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Mornings In The College Chapel by Francis Greenwood Peabody

LXXVIII FREEDOM IN THE TRUTH

John viii.32.

|The truth shall make you free;| -- that is one of the greatest announcements of a universal principle which even Jesus Christ ever made.

But the Jews began to ask of him: |How can one be a disciple of your truth and yet be free? Is not that discipleship only another name for bondage? We are free already. We are in bondage to no man. Why then should we enter into the servitude of obedience to your truth?| And to this Jesus seems to answer: |That depends upon what it is to be free. It is a question of your definition of liberty. You seem to believe that to be free one must have no authority or leadership or master. But I say unto you that there is no such liberty. You must be the servant of something. You must be under the authority of your law, or your superstition, or your God, or yourself. Freedom on any other terms is not freedom, it is lawlessness. {196} Indeed it may be more like slavery than freedom.|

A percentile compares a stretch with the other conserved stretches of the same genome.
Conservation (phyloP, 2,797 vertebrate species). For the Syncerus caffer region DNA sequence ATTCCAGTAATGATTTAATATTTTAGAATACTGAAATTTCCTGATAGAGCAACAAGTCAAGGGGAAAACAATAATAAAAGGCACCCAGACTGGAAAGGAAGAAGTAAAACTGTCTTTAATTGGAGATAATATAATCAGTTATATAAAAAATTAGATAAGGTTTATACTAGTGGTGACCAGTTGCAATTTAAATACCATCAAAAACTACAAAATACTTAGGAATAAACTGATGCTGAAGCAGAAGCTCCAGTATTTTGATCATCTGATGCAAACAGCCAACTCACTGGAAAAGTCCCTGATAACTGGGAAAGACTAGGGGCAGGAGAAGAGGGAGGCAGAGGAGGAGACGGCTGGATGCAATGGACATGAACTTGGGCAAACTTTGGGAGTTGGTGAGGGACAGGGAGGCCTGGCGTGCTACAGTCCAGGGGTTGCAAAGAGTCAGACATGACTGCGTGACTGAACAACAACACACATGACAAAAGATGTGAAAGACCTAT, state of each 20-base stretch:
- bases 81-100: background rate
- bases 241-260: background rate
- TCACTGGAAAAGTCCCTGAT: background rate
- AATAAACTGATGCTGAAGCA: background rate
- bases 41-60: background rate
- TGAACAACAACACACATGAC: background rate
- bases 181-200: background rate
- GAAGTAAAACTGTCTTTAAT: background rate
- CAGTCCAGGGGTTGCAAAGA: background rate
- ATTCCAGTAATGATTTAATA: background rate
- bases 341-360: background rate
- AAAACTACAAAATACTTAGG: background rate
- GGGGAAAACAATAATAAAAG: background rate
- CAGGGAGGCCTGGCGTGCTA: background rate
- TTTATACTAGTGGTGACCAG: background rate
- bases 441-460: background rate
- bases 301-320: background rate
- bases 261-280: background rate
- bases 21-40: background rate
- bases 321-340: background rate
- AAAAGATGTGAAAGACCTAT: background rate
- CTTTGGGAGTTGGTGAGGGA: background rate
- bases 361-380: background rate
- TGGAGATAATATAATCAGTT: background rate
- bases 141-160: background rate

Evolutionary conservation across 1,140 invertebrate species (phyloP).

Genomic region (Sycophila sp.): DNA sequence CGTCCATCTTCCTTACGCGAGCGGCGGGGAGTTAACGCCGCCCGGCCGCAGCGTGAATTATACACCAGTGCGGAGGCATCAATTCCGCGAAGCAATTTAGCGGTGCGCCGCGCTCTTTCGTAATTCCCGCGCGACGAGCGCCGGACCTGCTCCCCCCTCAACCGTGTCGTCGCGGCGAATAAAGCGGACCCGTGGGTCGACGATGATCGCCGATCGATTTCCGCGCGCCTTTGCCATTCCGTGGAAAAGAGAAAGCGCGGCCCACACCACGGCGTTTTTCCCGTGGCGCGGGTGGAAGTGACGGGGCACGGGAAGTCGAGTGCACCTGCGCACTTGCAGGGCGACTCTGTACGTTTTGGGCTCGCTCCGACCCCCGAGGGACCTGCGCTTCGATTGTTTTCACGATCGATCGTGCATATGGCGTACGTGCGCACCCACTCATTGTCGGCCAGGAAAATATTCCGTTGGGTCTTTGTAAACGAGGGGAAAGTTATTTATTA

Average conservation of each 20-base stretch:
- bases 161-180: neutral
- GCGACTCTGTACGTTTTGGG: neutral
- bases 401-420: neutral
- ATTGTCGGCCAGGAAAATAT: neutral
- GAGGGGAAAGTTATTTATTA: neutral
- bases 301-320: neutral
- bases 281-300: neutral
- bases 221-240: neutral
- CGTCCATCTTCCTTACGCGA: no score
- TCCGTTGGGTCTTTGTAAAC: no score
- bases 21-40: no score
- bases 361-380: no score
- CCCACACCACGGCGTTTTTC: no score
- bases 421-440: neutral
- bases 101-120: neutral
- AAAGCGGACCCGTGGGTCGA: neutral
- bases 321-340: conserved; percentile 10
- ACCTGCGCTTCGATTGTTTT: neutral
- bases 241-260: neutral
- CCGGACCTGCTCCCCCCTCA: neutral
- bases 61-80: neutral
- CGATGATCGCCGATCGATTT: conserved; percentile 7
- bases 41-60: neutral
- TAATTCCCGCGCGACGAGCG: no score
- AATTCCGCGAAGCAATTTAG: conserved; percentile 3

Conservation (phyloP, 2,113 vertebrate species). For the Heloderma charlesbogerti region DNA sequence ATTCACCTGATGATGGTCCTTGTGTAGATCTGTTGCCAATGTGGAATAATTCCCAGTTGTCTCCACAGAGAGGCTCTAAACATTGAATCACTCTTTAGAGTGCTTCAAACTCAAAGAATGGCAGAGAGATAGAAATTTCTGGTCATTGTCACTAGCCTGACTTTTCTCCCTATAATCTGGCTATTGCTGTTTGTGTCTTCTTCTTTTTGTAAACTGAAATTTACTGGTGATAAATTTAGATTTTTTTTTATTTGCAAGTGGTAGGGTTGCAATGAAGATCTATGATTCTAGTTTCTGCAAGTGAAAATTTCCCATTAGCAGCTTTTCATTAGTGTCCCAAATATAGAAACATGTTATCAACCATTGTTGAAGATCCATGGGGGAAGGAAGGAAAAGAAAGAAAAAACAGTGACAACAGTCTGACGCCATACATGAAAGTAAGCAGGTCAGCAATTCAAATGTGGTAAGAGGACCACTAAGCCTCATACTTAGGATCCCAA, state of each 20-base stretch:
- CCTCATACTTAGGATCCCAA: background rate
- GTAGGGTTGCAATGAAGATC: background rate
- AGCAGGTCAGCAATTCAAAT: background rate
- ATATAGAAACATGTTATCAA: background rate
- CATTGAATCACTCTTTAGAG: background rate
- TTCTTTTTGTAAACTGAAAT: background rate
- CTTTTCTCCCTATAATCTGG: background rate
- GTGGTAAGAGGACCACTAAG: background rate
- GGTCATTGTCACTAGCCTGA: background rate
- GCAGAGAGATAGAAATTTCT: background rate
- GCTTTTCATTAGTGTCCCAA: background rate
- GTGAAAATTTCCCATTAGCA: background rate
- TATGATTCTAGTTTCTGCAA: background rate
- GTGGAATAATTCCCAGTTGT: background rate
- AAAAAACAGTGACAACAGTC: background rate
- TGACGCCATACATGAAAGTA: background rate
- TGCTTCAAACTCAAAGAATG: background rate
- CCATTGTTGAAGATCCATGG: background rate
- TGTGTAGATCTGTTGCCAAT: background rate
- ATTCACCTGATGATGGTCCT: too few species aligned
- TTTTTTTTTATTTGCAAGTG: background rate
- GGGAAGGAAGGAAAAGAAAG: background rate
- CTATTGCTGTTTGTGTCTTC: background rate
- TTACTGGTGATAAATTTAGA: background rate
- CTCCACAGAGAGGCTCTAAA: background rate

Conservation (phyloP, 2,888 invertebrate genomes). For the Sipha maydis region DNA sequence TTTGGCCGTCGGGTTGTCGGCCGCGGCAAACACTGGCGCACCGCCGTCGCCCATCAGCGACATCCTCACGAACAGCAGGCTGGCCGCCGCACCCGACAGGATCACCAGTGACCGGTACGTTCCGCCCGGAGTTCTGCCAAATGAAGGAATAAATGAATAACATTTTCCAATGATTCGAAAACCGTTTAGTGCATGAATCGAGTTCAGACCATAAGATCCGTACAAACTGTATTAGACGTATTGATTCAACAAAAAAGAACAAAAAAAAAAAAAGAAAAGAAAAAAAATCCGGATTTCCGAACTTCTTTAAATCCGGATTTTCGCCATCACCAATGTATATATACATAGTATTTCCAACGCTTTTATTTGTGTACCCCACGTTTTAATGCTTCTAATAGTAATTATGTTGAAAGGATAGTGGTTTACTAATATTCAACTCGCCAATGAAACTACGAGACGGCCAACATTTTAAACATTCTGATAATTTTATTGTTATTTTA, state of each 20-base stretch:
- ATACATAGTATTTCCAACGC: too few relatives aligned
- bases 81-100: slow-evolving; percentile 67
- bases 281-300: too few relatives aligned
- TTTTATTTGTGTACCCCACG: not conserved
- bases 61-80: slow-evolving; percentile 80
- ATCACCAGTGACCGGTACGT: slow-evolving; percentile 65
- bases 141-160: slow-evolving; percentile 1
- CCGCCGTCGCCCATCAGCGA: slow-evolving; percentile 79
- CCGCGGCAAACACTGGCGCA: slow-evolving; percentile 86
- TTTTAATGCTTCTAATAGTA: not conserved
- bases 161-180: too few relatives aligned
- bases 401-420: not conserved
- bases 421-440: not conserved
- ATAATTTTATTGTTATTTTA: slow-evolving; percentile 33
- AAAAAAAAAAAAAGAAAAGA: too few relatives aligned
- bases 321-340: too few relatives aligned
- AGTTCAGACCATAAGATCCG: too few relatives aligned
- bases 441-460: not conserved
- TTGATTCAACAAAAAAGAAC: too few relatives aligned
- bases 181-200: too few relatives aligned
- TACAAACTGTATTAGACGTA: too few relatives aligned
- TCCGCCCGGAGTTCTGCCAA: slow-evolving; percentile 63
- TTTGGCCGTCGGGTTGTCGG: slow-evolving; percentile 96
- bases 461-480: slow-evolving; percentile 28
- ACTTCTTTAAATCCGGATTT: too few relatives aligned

What is a free country? Not a country without law, -- a country of the anarchist, -- but a country where the law encourages each citizen to be and to do his best. A free country gives every man a chance. It opens life at the top. It invites one's allegiance from the things which enslave to the things which enlarge. And that is the only liberty, -- a transfer of allegiance, a higher attachment, which sets free from the lower enslavements of life. Suppose a man is the slave of a sin, how does he get free? He frees himself from his sin by attaching himself to some better interest. Sin is not driven out of one's life; it is crowded out. Suppose a man is the slave of himself, sunk in the self-absorbed and ungenerous life, how does he get free? He gets free by finding an end in life which is larger than himself. He becomes the servant of the truth, and the truth makes him free. Suppose a man asks himself, |What can religion do for me? It does not solve all my problems, or satisfy all my needs. What then does religion do?| Well, first of all, it gives one liberty. It detaches one's life from {197} the things which shut it in, and attaches it to those ideal ends which give enlargement, emancipation, range to life. God speaks to you of duty, of self-control, of power in your prayers, and then you go out into the world again, not as if all were plain before you, but at least with a free heart, and a mind not in bondage to the world of circumstance or of trivial cares. The truth of God, so far as it has been revealed to you, has made you free. You have found the perfect law, the law of liberty.

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